All these exhibit a purity of red fruit aromas and flavors. And best news is that even if you can’t find some of them, many other Northwest wineries are making stellar rosés.
When it comes to summer whites, you can’t go wrong by simply buying Chateau Ste. Michelle’s fleet of Rieslings, starting with the top-end Eroica Gold and Eroica, then moving down to the dry Riesling. All three won gold at the recent Pacific Rim International Wine Competition. And the latter sells for only $10, sometimes less.
If you haven’t yet indulged in the Northwest’s great Albariños or Viogniers, it’s time to start. I’ve tasted a couple dozen from Oregon and Washington, and though the Albariño styles range from Abacela’s bracingly bone-dry to the softer style of Justin Michaud at Coyote Canyon, all have been excellent. For Viognier, try Rio Vista, if you can find it. The tiny winery is off Highway 97 on the way to Lake Chelan. Or Jones of Washington in Quincy, or Cinder Winery of Idaho, which makes both dry and off-dry versions.
Next, chase down some Roussanne. This Rhone white blends seamlessly with Viognier, Marsanne and other whites or can stand on its own. I like it as a single varietal from Barnard Griffin in Richland, Wash., and blended with 20 percent Marsanne and 20 percent Viognier in Alexandria Nicole Cellars 2014 Destiny Ridge Vineyard Shepherds Mark. Alexandria Nicole, based in Prosser, also has a tasting room in Woodinville.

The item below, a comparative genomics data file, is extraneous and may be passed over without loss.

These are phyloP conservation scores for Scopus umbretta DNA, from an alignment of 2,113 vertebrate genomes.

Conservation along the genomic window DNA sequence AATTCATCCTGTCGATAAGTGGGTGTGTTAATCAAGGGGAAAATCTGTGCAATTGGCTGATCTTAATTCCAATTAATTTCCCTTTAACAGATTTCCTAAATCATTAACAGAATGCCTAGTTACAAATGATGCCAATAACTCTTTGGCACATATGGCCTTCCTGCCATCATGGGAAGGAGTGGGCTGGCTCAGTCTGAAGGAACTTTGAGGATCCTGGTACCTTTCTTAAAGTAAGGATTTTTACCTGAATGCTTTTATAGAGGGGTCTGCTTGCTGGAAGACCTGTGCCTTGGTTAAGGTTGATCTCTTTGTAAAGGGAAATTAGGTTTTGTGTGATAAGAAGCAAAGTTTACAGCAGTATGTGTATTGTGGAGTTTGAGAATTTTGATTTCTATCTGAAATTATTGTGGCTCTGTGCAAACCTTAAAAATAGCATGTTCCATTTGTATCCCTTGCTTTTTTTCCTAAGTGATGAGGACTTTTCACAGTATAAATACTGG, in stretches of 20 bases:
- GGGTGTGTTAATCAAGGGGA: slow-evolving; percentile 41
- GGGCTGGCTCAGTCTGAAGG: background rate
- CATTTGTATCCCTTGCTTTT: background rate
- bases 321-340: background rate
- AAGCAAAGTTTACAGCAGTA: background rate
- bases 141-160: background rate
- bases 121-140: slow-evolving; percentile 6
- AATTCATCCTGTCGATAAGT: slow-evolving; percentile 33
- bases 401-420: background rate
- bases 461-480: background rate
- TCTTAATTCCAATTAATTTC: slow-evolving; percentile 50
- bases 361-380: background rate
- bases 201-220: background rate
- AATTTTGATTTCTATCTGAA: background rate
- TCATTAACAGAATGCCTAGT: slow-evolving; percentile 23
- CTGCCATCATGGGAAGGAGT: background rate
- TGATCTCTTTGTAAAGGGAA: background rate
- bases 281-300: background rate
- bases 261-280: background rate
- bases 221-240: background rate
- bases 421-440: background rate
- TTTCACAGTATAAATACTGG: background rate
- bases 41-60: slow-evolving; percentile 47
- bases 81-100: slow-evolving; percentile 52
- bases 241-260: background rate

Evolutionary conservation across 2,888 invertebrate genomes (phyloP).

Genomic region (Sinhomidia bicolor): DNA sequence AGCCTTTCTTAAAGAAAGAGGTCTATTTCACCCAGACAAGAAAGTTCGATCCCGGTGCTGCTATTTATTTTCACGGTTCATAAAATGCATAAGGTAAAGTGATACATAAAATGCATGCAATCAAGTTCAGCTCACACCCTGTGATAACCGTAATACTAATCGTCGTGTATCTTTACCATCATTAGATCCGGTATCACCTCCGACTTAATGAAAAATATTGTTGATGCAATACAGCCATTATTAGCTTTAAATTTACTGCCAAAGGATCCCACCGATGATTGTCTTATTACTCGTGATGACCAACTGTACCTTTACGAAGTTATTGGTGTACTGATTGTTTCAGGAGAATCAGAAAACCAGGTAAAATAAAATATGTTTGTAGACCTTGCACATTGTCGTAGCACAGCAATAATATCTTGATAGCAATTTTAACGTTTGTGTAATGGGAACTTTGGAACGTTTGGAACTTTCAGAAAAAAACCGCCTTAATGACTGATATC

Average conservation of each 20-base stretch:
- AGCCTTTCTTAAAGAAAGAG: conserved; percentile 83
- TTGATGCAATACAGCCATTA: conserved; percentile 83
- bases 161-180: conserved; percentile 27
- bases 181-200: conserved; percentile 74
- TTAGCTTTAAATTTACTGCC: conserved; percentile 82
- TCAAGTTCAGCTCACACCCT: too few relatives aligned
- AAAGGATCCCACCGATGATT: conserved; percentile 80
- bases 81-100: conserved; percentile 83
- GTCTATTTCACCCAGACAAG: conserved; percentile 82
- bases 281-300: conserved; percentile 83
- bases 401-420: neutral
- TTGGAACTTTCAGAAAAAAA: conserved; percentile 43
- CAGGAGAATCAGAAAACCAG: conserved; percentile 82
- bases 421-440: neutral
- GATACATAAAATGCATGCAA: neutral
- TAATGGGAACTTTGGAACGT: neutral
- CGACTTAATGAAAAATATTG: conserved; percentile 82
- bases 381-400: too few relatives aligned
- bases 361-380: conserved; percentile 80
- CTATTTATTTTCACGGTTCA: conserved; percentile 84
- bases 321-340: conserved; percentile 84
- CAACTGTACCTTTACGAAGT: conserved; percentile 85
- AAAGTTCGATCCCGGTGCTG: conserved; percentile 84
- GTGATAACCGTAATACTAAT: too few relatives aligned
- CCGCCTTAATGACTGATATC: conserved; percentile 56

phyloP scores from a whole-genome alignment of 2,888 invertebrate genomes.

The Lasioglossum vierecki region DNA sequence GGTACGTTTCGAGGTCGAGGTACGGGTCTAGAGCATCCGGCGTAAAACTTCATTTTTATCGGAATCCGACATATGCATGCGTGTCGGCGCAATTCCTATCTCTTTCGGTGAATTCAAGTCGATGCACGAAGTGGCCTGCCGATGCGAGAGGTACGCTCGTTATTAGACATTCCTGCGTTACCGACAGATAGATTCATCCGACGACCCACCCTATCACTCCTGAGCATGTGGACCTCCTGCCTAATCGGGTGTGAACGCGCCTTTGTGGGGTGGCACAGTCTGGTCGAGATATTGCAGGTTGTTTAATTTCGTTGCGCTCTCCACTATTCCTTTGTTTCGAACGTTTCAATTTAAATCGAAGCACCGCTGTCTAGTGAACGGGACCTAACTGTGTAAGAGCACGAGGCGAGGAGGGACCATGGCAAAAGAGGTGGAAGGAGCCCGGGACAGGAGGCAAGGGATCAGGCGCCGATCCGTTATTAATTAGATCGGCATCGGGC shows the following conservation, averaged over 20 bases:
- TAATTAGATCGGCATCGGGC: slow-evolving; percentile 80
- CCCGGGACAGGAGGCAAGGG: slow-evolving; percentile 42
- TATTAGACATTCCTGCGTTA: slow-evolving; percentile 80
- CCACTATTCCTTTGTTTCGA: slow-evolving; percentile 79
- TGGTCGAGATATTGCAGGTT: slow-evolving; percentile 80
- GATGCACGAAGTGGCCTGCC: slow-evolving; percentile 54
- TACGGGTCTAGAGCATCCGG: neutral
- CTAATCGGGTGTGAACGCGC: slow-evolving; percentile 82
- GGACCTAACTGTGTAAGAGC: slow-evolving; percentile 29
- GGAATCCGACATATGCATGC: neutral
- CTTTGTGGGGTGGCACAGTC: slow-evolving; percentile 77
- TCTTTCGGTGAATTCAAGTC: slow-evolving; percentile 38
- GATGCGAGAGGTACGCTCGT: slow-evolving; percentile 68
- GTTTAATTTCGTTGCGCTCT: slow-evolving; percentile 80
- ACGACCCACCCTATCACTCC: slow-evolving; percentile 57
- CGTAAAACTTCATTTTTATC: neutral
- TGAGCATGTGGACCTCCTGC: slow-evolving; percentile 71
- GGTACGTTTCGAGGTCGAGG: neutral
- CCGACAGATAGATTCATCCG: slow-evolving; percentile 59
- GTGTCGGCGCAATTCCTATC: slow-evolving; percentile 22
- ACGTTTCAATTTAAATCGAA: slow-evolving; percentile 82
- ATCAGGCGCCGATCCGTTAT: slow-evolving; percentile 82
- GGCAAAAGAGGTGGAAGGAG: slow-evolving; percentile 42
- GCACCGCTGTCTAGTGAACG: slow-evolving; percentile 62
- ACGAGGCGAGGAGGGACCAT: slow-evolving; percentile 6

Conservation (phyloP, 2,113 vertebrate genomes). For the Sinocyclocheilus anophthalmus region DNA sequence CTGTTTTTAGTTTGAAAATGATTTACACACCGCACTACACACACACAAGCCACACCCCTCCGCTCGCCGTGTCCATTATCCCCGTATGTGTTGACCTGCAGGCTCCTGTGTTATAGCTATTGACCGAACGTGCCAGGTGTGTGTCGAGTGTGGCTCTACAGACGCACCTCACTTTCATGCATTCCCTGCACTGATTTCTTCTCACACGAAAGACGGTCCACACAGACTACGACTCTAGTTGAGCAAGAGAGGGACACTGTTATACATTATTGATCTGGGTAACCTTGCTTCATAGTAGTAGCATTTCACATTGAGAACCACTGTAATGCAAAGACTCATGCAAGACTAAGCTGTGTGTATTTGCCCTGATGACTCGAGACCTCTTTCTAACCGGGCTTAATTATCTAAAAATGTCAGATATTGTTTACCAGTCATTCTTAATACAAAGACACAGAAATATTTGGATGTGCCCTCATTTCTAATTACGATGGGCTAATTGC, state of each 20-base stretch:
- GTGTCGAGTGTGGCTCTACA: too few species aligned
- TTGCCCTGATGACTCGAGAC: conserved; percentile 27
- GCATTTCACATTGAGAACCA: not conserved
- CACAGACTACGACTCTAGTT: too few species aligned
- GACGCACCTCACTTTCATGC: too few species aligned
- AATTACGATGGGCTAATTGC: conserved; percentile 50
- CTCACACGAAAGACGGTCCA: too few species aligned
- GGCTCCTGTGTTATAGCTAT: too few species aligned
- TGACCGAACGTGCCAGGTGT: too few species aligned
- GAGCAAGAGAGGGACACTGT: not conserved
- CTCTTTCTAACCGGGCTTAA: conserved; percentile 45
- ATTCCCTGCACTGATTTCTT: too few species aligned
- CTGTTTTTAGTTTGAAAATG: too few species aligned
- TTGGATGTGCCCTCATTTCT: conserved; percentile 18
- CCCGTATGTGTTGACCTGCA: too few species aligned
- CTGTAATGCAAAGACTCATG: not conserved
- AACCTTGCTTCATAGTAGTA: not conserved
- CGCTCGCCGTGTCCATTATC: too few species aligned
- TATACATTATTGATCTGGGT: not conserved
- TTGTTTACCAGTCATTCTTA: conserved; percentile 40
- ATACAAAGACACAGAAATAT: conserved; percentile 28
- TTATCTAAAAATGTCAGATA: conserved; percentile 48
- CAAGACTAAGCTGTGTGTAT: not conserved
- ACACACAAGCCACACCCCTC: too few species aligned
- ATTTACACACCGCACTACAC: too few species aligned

Wine words: Disgorgement
Since summer is prime time to sip sparkling wine, it’s again time to take a trip down the linguistic lane that leads to France to explain the role of disgorgement in methode champenoise.
It’s spelled the same in both French and English because we Anglo speakers stole the term, then gave it a new pronunciation. It’s the process for removing yeast lees and other debris left by the second fermentation of sparkling wine inside the bottle and helps create the prized clarity that shows off the bubbles.
Second fermentation, while adding bubbles, creates turbidity if the lees are not removed. Thus, we disgorge the crud. First, the bottle is riddled, another process the French devised. Each bottle gets a brisk partial rotation, then the lees are allowed to settle. It’s repeated again and again over many weeks. The bottle is gradually tipped upside down, so the sediment nestles in the neck atop the crown cap that seals the bottle.
When the winemaker decides it’s time, the bottle neck is frozen, which locks the sediment into ice, and then the crown cap is popped off. The pressure from the carbon dioxide bubbles dissolved in the wine blows the frozen lees out of the bottle, leaving behind all but a couple ounces of the wine.
The bottle is then topped up with the same wine, often with a bit of sweetness (the dosage) added to adjust how dry the wine will be, then recapped for further aging if desired or sealed with the traditional cork, wire basket and foil.